Kellen Winslow II trial: Defense claims sex was 'immoral' but 'not against the law'

VISTA, Calif. — For more than an hour, Kellen Winslow II fidgeted in his seat as district attorney Dan Owens painstakingly laid out the graphic, gruesome rape allegations against him that could send him to prison for the rest of his life.

At last, it was time for Winslow’s high-priced defense attorneys to unveil their strategy to combat the mountain of evidence against him.

In a brief opening statement that lasted barely seven minutes, attorney Brian Watkins portrayed Winslow as the victim of money-hungry accusers, media hysteria and mistaken identity. Watkins told a Southern California jury on Monday that Winslow “has been in the spotlight since he was young” and “when you’re in the spotlight, people want things from you.”

The only transgression Watkins conceded Winslow committed was infidelity to his wife of nearly 13 years. Watkins told the jury that the former all-pro NFL tight end was unfaithful “numerous times,” but that he has never raped anyone.

“It was sex,” Watkins said. “No-strings-attached sex. It’s wrong. It’s immoral. But it’s not against the law.”

The approach Watkins took was noteworthy because it ensures that Winslow’s attorneys will not be putting the sport of football on trial.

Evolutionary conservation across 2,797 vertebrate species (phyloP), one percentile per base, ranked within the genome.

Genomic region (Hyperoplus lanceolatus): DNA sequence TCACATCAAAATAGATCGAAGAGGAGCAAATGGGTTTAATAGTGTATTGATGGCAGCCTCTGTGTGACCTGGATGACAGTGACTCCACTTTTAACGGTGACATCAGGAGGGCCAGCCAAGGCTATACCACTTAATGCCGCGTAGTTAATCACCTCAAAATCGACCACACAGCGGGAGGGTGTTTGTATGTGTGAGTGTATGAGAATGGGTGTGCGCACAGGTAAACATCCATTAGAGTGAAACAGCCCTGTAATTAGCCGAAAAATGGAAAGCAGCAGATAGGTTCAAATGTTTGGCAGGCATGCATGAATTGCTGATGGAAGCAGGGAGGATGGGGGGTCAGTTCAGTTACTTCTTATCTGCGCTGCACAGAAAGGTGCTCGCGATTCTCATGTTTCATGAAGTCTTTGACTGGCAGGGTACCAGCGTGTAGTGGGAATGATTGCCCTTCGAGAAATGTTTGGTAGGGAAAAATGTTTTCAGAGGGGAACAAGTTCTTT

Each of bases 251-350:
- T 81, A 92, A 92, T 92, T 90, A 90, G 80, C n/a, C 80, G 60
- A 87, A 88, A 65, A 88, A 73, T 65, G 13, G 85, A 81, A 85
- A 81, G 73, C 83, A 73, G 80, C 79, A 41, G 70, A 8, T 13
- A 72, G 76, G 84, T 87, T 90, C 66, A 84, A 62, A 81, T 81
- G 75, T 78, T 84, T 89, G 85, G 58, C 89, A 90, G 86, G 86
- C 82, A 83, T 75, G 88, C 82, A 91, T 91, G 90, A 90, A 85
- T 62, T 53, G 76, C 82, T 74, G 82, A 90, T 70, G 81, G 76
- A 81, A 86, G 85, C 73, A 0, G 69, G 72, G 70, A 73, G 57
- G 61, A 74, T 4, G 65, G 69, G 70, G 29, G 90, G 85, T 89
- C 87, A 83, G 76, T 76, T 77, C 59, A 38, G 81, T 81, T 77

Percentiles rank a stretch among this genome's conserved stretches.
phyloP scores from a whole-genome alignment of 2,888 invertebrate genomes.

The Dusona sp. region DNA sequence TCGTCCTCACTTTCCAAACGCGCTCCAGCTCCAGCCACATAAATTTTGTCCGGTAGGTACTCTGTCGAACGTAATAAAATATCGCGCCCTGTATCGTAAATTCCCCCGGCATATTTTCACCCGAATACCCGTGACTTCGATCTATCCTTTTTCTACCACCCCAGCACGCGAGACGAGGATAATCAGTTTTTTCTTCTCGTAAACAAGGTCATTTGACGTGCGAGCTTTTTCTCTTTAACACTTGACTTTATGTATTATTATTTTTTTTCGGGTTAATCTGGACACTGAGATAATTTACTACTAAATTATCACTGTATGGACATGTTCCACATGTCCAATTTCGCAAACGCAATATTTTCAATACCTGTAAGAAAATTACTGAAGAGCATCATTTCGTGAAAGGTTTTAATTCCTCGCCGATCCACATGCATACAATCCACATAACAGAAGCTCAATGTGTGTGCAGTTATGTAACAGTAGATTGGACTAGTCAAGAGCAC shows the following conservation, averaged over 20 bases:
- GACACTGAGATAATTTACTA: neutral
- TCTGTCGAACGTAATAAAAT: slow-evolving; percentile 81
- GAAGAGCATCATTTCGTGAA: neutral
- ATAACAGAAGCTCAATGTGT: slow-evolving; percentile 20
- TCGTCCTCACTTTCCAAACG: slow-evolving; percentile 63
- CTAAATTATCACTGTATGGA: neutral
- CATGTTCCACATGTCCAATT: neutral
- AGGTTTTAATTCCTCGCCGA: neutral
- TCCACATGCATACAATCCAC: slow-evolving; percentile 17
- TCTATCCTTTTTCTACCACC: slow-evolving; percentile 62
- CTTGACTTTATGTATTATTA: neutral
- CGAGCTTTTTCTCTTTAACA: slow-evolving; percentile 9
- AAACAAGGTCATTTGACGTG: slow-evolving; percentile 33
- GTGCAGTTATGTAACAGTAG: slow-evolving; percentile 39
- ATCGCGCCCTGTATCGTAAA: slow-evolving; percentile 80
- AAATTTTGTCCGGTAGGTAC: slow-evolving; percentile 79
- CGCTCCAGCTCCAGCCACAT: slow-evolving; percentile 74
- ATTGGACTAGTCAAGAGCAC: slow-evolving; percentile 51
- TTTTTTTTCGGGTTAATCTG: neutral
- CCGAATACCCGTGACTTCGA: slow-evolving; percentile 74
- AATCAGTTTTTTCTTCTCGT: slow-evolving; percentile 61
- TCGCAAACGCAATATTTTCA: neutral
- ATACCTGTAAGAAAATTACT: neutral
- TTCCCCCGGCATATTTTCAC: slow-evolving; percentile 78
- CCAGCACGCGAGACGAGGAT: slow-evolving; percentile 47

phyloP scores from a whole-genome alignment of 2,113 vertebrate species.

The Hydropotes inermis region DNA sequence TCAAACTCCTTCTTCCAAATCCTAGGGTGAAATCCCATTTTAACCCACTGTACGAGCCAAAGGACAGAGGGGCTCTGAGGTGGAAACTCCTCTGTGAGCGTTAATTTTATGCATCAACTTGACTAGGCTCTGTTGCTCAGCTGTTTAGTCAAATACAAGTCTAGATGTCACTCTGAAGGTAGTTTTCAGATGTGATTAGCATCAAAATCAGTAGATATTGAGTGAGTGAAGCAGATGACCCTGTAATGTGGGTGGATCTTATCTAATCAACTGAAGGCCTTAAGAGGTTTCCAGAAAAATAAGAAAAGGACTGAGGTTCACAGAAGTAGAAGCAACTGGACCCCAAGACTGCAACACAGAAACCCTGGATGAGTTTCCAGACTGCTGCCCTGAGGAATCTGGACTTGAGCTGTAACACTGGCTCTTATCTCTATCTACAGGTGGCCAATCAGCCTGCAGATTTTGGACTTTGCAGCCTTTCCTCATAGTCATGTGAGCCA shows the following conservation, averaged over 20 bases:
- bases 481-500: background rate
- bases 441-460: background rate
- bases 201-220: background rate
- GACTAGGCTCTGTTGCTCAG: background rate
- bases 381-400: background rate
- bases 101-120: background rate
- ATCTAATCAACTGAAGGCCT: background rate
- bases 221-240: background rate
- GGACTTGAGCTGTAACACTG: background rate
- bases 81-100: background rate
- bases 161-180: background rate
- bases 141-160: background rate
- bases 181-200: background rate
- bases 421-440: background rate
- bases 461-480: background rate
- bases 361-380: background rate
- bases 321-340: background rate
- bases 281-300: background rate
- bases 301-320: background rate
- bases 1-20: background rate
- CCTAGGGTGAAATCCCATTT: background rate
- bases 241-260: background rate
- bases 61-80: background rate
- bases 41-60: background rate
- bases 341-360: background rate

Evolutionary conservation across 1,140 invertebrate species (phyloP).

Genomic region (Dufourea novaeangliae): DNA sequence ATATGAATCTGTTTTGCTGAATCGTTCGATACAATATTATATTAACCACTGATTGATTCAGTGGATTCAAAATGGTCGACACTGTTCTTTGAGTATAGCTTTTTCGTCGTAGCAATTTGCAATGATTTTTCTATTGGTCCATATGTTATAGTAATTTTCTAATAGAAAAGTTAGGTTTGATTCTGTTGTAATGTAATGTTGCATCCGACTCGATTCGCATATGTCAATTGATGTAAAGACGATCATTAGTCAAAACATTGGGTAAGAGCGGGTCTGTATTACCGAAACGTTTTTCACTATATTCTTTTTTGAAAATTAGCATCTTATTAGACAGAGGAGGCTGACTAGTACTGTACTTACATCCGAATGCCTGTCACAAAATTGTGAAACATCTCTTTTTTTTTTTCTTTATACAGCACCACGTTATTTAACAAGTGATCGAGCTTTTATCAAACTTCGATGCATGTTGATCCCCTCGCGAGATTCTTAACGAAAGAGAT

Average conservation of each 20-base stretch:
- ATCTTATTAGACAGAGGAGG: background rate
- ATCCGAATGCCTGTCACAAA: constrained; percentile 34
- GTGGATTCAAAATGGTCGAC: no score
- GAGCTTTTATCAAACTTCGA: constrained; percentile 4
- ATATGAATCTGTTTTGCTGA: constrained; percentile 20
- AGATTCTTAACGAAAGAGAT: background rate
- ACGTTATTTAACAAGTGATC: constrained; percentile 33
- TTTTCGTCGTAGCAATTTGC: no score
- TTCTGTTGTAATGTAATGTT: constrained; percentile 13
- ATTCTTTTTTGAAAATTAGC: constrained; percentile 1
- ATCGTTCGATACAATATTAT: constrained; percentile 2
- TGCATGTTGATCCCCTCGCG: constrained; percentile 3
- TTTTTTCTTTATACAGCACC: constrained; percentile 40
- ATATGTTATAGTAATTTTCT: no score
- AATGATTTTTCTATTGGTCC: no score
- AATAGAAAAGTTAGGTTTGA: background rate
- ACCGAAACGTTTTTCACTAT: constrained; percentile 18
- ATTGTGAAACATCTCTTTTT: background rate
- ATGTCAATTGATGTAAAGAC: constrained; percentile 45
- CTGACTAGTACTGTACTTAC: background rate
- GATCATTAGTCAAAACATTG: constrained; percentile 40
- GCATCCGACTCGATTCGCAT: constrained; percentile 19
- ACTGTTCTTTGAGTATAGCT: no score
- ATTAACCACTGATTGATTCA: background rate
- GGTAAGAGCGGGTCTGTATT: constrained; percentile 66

Watkins could have argued that his client’s alleged sexual misconduct was a result of mental illness caused by brain trauma from playing football and could have put a spotlight on chronic traumatic encephalopathy (CTE). This would have been the ultimate Hail Mary given that there's currently no test for CTE on a living person, nor is there more than anecdotal evidence that CTE can lead to violent behavior.

Brian Watkins, right, an attorney for former NFL football player Kellen Winslow II, puts his hands on Winslow as he gives his opening statement to the jury during Winslow's rape trial. (AP)
Brian Watkins, right, an attorney for former NFL football player Kellen Winslow II, puts his hands on Winslow as he gives his opening statement to the jury during Winslow's rape trial. (AP)

Now it will be almost impossible for Watkins to pivot to a defense built around conceding Winslow’s factual guilt yet arguing that he’s not legally responsible for his crimes due to diminished mental capacity.

Winslow, 35, has pleaded not guilty to a total of 12 charges, including six counts of rape and allegations of kidnapping, lewd conduct and indecent exposure. Five women have levied accusations against Winslow, four of which allegedly occurred just miles from his Encinitas home between March 2018 and February 2019.

The Winslow case has drawn significant media attention because of the defendant’s stature as a former NFL first-round draft pick and the son of a Hall of Famer. CourtTV is scheduled to air Winslow’s entire trial live and about two dozen reporters showed up to watch Monday’s opening statements in person.